Canterbury, England (1999)

                                             Concert in the Cathedral

A week in Canterbury with the Berkshire Choral Festival program was the principal reason for our trip but the timing combined nicely with a weekend wedding in Italy at the beginning of the trip and a stopover in Iceland on the way home.

Canterbury. Our week in Canterbury turned out to be a wonderful experience both musically and as a travel destination.. The choral group of about 180 singers came largely from U.S. and the U.K but included representation from other European countries and as far away as Japan. The quality of the singers was remarkably good considering the diversity of musical backgrounds and the lack of any formal audition process. We were directed by Nicholas Cleobury, a well known British conductor . We rehearsed for two hours every morning and two hours again every evening every day and by the end of the week we were pretty well ready for our Saturday evening performance. The music was The Kingdom, an oratorio by Sir Edward Elgar, one of Britain’s pre-eminent composers. It may not become one of our all-time favorites but it was a new and challenging work for us and seemed right to be performing the work of a British composer in that setting.

Canturbury.jpg (133149 bytes)

Canterbury Cathedral                                                   Nicholas Cleobury and "Creation" Soloists                                                   St. Augustine Abbey

We lived in a dormitory of the King’s School, a boy’s school founded in 1432 by Henry VIII near the ruins of the 6th century abbey of St. Augustine and spent our days inside the cathedral grounds , where we took our meals and rehearsed in the shadow of the great Canterbury cathedral, amidst the historic buildings, cloisters and magnificent   gardens of the cathedral precinct.

We used out free afternoons to explore the town of Canterbury, to visit Rochester with its famous cathedral and castle and to drive over to Dover to see its great castle and try to spot a bluebird over the white cliffs. We also toured some fascinating tunnels in the cliffs from which the evacuation of the British expeditionary force from Dunkerque was coordinated in 1940.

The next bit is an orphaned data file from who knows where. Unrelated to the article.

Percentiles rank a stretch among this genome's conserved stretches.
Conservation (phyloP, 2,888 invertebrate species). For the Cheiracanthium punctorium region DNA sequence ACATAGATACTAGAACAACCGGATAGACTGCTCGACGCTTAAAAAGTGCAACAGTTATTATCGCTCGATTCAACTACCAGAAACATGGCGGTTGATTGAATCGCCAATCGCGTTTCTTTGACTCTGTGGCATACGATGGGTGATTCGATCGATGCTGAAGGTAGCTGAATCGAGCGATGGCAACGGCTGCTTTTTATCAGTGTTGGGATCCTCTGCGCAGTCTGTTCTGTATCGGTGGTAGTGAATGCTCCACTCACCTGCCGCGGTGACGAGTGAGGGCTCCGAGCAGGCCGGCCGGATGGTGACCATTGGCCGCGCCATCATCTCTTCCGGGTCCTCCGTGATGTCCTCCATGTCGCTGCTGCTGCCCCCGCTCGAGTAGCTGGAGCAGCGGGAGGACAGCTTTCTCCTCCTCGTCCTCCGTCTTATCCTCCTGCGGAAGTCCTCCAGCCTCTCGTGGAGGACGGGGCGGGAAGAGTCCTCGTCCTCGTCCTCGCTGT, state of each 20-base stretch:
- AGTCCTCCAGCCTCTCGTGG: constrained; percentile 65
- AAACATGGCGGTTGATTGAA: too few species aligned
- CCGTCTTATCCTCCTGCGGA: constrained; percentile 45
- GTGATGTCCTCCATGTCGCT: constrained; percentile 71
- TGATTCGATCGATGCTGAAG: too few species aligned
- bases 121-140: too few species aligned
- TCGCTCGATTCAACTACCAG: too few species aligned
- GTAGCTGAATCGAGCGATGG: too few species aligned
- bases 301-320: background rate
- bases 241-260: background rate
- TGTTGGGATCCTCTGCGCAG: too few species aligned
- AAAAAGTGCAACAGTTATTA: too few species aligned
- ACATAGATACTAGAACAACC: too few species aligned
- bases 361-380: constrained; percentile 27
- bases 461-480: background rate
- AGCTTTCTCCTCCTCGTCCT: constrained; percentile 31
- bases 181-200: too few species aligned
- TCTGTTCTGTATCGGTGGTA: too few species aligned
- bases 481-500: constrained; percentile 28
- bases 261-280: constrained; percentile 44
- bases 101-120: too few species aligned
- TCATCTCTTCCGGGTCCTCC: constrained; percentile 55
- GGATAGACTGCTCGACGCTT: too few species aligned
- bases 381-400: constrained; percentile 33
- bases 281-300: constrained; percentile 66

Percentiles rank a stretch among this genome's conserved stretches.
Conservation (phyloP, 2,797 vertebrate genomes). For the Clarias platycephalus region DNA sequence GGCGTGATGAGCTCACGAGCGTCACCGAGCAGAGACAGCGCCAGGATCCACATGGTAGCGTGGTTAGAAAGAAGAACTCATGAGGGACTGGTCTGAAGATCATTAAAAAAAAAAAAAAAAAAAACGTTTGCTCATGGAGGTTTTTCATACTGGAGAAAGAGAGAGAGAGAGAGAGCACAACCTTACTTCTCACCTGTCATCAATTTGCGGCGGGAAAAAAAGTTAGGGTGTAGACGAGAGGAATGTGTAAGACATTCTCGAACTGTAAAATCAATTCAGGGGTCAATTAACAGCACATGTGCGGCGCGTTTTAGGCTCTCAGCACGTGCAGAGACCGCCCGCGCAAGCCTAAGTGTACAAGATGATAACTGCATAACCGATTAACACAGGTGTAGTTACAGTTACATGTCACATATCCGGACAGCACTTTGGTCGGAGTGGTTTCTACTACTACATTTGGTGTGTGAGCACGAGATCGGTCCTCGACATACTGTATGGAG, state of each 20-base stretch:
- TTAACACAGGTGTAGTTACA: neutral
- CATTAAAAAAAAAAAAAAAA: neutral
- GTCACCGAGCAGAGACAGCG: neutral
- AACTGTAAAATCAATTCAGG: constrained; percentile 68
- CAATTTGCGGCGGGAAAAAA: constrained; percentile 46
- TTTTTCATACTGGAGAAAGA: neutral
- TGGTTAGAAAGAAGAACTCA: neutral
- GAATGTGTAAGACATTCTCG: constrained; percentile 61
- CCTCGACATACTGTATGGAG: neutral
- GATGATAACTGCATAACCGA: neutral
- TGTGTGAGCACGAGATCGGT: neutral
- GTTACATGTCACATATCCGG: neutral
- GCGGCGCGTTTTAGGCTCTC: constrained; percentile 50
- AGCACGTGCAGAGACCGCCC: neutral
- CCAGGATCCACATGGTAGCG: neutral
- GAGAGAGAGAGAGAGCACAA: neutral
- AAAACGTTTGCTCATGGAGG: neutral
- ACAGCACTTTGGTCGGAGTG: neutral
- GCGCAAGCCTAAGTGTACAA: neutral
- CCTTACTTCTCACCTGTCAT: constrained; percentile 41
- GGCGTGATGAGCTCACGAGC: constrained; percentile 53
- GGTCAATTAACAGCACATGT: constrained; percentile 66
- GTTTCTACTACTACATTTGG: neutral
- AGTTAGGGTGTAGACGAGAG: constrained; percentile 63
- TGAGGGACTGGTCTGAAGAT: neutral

The Saturday night concert was performed in the great cathedral, certainly the most magnificent setting for a concert in which we have ever sung. It was hard to keep our focus on the music in the awe-inspiring grandeur of this historic church but all-in-all it was a successful concert. We were particularly pleased that our English rellys (Pat and Ralph Jones , John and Ann Underwood and Ann’s brother, Archie, and his wife, Debbie) were able to drive out for the concert.

John and Ann joined us the next day in Hastings, where Val and John had a wonderful day together - lots of laughs and a few tears - rediscovering some of the familiar places in the town where they lived in 1947 for a year shortly after the end of World War II. Discoveries included Val’s home at 44 Cambridge Avenue, the neighborhood Anglican church, her old St. Mary’s grade school, their grandma’s favorite pub and even her grandparent’s (John and Ada Underwood) grave site. It was fun for Val to have this chance to revisit the scenes of her youth and to relive the year she spent in England visiting her grandmother when she was a young girl of thirteen.

We spent our last few days roaming around the Sussex country side with visits to Lewes, Chartwell (Churchill’s home) and overnight stays in two beautiful old manor houses in Battle and Cuckfield. Our final night was at Pat and Ralph’s home in Bletchingly, where we had "sundowners" with their friendly neighbors and then walked across the cow pastures to a local pub for dinner.

Wedding in Bologna. We spent our first weekend in Europe near Bologna for the wedding of Tom Birkeland and his new, Italian bride, Romina. With Bologna considered by many as the gastronomic center of Italy, we knew we were in for some fine dining. The first night’s groom’s dinner was a wonderful, ten course dinner in a country restaurant owned by Luciano Pavarotti which gave the two families (and the overseas guests) a chance to get to know each other before the wedding. The wedding on Saturday, was held in a 16th century church up in the neighboring hills. It was followed by another memorable dinner at a nearby country club. Since there was a rather formidable language gap between the bride’s and the groom’s families, Valerie and I were called to perform interpreter duties for much of the weekend.

Iceland. Our second "side trip" was a one-day layover in Iceland on the way back to the states to visit Hanna Johannsdottr, an old friend from our Navy days. We had visited Hanna in Iceland only once before in 1965 enroute to our first overseas assignment in Italy but had stayed in touch through the years through letters and visits in Italy and the U.S. It was fun to see her again along with her daughter, Kata, and son, Bobby and some of her grandkids. It was a pleasant reminder of what a beautiful country Iceland is and we’re already planning to return for a longer stay.

Return to Travelogs